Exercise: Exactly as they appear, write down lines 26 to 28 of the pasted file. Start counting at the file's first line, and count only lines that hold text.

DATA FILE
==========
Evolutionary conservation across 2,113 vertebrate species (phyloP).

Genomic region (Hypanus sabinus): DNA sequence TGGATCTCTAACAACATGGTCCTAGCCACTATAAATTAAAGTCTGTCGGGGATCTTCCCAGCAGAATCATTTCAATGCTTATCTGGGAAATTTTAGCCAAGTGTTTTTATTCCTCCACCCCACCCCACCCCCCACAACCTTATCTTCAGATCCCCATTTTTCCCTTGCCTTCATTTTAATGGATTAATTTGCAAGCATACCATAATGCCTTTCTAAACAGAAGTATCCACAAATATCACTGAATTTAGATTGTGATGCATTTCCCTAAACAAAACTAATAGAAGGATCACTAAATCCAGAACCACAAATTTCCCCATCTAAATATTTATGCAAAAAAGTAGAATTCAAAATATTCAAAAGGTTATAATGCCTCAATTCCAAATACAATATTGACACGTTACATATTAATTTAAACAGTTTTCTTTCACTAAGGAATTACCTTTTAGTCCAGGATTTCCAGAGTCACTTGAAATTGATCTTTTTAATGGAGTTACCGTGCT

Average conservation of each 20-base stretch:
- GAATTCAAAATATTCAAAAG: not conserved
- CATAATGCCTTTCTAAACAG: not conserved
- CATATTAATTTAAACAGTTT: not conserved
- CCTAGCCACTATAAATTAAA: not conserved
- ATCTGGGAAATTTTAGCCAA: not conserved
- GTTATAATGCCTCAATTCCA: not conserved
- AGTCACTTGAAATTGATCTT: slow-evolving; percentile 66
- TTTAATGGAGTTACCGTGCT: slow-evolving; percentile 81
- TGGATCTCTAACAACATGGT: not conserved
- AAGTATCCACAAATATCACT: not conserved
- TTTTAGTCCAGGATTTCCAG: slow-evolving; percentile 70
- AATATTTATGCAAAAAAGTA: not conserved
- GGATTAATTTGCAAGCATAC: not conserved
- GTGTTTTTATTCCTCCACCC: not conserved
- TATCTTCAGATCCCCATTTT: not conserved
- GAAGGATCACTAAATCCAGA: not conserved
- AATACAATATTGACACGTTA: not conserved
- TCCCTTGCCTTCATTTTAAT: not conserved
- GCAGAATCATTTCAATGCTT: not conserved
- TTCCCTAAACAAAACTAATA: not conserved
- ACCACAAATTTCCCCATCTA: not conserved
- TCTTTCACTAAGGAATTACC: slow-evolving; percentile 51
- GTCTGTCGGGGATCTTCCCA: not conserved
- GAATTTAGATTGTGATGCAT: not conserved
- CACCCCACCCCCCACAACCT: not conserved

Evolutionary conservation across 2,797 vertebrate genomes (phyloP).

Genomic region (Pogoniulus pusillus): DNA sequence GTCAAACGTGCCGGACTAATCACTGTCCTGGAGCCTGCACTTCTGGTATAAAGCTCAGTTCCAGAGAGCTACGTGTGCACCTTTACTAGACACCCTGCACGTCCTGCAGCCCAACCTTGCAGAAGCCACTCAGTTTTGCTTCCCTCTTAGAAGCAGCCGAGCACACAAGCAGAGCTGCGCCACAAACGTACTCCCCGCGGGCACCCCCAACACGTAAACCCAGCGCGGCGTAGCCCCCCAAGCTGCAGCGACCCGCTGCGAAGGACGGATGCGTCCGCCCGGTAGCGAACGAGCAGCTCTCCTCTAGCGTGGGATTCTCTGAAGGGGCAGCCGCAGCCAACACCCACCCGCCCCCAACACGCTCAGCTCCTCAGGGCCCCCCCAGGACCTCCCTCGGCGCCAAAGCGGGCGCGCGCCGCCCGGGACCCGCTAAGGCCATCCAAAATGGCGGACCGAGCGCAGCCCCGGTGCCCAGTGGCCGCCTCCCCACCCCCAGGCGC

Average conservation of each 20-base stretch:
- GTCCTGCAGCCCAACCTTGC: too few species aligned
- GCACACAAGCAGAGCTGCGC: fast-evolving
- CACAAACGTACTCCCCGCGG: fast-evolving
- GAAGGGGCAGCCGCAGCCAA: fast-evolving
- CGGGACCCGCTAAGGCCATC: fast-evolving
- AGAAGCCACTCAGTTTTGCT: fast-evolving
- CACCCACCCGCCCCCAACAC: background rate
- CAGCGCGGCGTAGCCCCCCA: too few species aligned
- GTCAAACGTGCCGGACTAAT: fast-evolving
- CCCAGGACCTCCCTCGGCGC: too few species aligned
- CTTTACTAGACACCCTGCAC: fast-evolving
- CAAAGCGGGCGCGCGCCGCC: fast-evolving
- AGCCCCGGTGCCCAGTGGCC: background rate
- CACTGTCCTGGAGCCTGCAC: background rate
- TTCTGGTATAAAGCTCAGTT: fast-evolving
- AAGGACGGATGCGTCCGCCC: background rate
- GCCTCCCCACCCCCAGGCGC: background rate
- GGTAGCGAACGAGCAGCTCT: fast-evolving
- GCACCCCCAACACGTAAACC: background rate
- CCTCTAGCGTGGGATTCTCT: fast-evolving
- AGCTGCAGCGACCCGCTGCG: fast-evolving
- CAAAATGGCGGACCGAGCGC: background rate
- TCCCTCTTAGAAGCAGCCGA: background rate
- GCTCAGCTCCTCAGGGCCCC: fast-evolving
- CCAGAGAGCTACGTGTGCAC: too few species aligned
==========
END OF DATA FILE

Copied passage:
- GTCTGTCGGGGATCTTCCCA: not conserved
- GAATTTAGATTGTGATGCAT: not conserved
- CACCCCACCCCCCACAACCT: not conserved